Extroverts excel at careers where they can interact with people regularly, such as sales, TV, broadcasting, politics, event planning, public relations, advertising, or education. 

Introverts also bring qualities to certain jobs where they can be left to concentrate without too much disruption, and they often make great remote workers because they aren’t disturbed by the office chatter. Good job choices for introverted people include writing, curating collections, engineering, archiving, art, accounts, graphic design, lab technician, and academic research.


This personality trait doesn’t mean someone who agrees with others all the time, but how well they connect with people. 

Those who score highly for agreeableness have a lot of empathy and concern for others. They are kind, trusting, and easy to get along with. They co-operate well with others, making them valuable team members, but they do sometimes take on more work than they can handle if they think someone needs help.

Those who score on the low end of the scale in this test tend to be more self-interested, competitive, logical, blunt in communication, and can also be manipulative at times.

Highly agreeable people do well in caring as well as customer-facing professions. They often make good nurses, carers, teachers, charity workers, counselors, and therapists. They are often found in customer service positions as well.

Lower agreeableness may mean that a person would be better working in a profession where empathy, gentle communication, and patience with others don’t play a major part. These include roles such as scientist, engineer, researcher, or other jobs where logic and directness in communication are valued.


The word “neurotic” has such a stigma about it, that it’s often used as an insult – especially towards women. It’s a misused and misunderstood term, but in the context of psychology and the Big Five OCEAN test neuroticism is a measure of how easily upset or worried a person becomes when faced with problems.

Those who have a high neuroticism score in the test are often anxious, prone to emotional outbursts, lack self-confidence, and struggle to cope with problems. Those who score on the lower end of the spectrum are generally more relaxed, easy-going and tend not to worry too much about anything.

Because highly neurotic people have a low tolerance for anxiety and stress, they need jobs where there isn’t too much pressure, and less opportunity to get stressed. 

Most jobs have at least some stressors involved, but those with a high level of neuroticism can have a successful career working with animals or a job that involves the outdoors, like gardening or horticulture. A job in the creative arts, archivist, or researcher is also a good choice.

Those who score low for neuroticism in the OCEAN test thrive in high-pressure jobs where they need to stay calm and in control. Good job choices include law enforcement, military, firefighter, paramedic, prison guards, doctors, attorneys, and air traffic controllers.

How the Big Five OCEAN test can help you to screen candidates

Although the OCEAN test alone shouldn’t be used to make hiring decisions, it can help you filter your candidates so you can better understand how they would align with the job role and the other people on your team. 

Our tests are designed to be used as part of a larger pre-employment skills assessment, which should be taken before candidates have reached the interview stage. To find out more about the reasons behind this, you may find our blog post on why assessments should be done at the start of the hiring process helpful.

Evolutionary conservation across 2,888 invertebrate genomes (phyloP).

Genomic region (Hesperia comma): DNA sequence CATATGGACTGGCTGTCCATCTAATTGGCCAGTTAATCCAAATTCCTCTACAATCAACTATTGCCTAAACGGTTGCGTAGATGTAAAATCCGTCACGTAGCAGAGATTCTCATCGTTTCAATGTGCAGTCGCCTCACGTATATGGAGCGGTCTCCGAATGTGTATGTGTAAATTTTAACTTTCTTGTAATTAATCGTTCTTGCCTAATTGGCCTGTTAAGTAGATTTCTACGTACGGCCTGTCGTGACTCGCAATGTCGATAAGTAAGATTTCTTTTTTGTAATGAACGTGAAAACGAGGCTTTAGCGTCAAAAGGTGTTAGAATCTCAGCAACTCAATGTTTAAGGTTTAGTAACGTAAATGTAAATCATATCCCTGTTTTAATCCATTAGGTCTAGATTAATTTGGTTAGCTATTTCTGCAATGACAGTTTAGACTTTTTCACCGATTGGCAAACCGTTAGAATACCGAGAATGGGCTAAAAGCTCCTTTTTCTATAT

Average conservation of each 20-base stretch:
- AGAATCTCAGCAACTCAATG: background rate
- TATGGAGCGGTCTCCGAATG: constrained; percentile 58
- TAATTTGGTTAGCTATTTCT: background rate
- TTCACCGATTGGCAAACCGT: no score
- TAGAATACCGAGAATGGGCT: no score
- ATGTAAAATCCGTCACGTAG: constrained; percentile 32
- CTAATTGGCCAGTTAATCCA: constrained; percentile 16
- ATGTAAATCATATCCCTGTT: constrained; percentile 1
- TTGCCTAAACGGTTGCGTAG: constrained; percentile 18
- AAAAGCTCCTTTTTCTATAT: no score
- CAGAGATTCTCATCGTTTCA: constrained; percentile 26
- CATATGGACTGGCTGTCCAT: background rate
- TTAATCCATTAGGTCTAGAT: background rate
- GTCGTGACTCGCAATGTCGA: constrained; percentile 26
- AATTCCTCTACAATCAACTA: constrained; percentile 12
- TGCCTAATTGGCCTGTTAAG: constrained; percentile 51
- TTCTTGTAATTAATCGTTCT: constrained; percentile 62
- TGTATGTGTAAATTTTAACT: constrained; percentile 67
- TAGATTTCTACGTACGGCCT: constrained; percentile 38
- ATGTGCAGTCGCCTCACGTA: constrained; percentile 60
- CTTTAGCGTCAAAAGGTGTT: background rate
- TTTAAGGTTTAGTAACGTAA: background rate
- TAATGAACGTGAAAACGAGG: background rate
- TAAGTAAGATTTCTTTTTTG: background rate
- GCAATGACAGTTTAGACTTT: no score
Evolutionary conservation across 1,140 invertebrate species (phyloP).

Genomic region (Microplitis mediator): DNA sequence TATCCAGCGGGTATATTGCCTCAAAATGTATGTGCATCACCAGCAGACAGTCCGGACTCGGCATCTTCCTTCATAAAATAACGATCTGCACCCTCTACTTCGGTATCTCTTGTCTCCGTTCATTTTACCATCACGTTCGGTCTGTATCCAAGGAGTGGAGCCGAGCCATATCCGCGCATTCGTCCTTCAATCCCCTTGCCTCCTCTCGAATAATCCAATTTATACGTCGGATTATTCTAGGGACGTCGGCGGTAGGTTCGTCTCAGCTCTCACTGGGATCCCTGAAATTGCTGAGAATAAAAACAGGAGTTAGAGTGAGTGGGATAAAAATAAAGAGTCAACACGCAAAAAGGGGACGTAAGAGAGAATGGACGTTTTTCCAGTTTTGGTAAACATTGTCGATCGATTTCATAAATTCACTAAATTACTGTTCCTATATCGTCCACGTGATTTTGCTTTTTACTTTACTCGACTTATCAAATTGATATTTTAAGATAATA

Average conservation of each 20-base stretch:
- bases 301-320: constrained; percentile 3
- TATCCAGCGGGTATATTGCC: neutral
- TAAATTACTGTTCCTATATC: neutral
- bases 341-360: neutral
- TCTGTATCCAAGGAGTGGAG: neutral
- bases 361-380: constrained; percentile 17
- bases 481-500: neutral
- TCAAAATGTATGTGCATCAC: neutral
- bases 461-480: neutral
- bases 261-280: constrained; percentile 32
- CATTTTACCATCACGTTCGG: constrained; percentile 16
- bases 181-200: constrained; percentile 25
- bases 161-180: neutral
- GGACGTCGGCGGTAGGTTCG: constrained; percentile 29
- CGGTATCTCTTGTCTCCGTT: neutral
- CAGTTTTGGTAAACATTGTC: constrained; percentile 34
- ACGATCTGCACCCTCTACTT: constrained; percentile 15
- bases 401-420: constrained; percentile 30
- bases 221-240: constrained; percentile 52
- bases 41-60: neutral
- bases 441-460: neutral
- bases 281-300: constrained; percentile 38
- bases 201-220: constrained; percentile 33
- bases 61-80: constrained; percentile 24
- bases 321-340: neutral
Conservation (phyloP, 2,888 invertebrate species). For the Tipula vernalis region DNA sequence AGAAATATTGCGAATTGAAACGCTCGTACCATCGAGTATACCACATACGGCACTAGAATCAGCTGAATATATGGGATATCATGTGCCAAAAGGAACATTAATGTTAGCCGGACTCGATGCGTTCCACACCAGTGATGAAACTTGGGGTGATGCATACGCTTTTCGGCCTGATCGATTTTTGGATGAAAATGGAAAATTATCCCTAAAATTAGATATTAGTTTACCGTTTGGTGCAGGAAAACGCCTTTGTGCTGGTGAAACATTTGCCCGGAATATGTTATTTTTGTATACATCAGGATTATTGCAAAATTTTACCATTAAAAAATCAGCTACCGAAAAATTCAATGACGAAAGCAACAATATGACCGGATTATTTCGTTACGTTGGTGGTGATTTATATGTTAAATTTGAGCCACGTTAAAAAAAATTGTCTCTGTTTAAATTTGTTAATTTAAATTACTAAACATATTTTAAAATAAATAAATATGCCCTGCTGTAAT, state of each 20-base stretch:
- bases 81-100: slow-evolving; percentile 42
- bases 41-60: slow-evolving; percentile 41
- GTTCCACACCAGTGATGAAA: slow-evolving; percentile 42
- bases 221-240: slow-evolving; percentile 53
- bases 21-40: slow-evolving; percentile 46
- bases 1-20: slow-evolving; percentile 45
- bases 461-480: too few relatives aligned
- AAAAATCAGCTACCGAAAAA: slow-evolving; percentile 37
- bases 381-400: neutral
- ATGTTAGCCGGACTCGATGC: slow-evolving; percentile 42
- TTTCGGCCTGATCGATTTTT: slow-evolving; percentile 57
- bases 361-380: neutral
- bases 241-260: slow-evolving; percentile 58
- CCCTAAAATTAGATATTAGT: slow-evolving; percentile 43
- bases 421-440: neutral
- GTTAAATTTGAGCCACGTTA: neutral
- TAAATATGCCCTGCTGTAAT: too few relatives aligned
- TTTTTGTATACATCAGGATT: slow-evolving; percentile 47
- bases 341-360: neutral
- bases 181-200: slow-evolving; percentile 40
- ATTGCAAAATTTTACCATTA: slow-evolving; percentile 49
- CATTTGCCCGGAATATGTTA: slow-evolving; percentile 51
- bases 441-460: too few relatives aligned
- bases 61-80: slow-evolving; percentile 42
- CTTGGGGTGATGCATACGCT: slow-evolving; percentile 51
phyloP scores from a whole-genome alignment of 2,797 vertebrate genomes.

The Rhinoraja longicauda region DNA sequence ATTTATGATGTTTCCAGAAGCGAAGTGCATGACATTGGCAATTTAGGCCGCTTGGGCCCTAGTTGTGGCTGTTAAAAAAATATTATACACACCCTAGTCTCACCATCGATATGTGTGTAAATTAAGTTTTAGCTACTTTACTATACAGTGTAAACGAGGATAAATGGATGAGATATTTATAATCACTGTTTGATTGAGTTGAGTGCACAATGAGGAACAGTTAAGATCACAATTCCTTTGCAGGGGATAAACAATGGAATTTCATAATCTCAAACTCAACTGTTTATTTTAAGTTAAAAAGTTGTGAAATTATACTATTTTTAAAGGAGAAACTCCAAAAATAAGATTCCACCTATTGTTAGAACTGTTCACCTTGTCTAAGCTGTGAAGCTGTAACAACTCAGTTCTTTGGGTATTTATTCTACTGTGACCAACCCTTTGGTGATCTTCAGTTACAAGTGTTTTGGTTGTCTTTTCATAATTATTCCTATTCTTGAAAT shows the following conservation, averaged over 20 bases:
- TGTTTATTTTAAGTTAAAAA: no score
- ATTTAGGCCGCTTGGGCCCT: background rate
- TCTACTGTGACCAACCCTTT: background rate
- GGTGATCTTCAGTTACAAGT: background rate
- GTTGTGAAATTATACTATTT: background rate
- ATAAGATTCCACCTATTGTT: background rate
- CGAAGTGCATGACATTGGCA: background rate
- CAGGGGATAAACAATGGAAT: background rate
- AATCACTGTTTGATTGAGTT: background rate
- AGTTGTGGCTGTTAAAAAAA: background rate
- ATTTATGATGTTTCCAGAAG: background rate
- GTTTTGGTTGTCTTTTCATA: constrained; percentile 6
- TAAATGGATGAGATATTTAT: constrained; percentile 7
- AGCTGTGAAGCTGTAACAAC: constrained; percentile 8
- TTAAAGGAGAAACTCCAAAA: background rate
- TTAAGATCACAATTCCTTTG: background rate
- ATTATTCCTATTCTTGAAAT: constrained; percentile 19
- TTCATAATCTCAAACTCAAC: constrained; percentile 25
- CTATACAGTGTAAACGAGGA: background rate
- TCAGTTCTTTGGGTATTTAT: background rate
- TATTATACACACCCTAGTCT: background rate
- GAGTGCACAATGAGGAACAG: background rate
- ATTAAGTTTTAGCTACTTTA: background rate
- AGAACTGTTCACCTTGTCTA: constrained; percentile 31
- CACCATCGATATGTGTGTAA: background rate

How do assessments work?

TestGorilla enables you to create a skills assessment by adding up to five individual tests to make one full assessment. Candidates take all the tests in one go, and you receive the results that show you the top performers on each test. 

how use ocean test in hiring

To build a strong assessment, you should add several different types of tests to suit the job role and to check for other soft skills or cognitive abilities. The OCEAN test would be one of these, so you could add another four to make a full assessment.

Our pre-employment assessments at TestGorilla combine three key factors to give an extensive insight into your candidates and their skills

  1. Premade tests: choose up to five tests to build an assessment to give you a well-rounded review of the candidates. These tests can be on job-related skills, cognitive abilities, language skills, situational judgment, culture and personality, or programming skills. To get a bigger idea of the huge range of tests we provide, take a look at our test library.
  2. Custom questions: These are optional and enable you to add up to 10 personalized questions to your assessment (multiple-choice, open-ended, or media-led). Tailoring your tests this way gives you the opportunity to ask questions specific to the job you’re hiring for.
  3. Candidate performance score: evaluate which candidates performed better than others based on their answers to the questions provided.

By doing it this way, you can skip the CV screening stage and go straight to the interviews knowing the top-scoring candidates have already proved their skills through the tests. Assessments are also more predictive of success than resume screening software.

Skills-based testing is the future of recruitment

Having extra insight into how your candidates approach life and work by using the Big Five OCEAN test can be beneficial when it comes to hiring. The true cost of bad hires is shocking, and you need to use every method you can to reduce the risk of taking one on. That’s where the value of personality testing comes in. 

Take this scenario, for instance. You think you’ve found the perfect applicant for your role. They have excellent job-related skills and did well in interviews, so you make them an offer and they accept. 

All is well until they start work. Your team discovers first-hand that their hidden personality traits make life harder for everyone, and that they are, in fact, careless, unempathetic, risk-takers who can’t stand critical feedback. A pre-employment assessment including the Big Five OCEAN test could have helped you spot potential red flags and avoid problems.

graphic of Big 5 OCEAN test

Although the OCEAN test is a good indicator of personality traits, tests like these should never form the basis of hiring decisions alone. The results should be used as a framework to create your interview questions around, so you can dig deeper into what makes candidates tick, and how well they would fit into your organization.

Hopefully, we’ve given you some helpful information about the OCEAN test and how it can be used as an effective recruitment tool when taken as part of a skills assessment.

What are the next steps? Sign up for a free account at TestGorilla and start building your assessment, or check out our pricing page to find the plan that works best for you. Want to know more? Book a free live 30-minute demo with our sales team, who will be happy to answer any questions you have.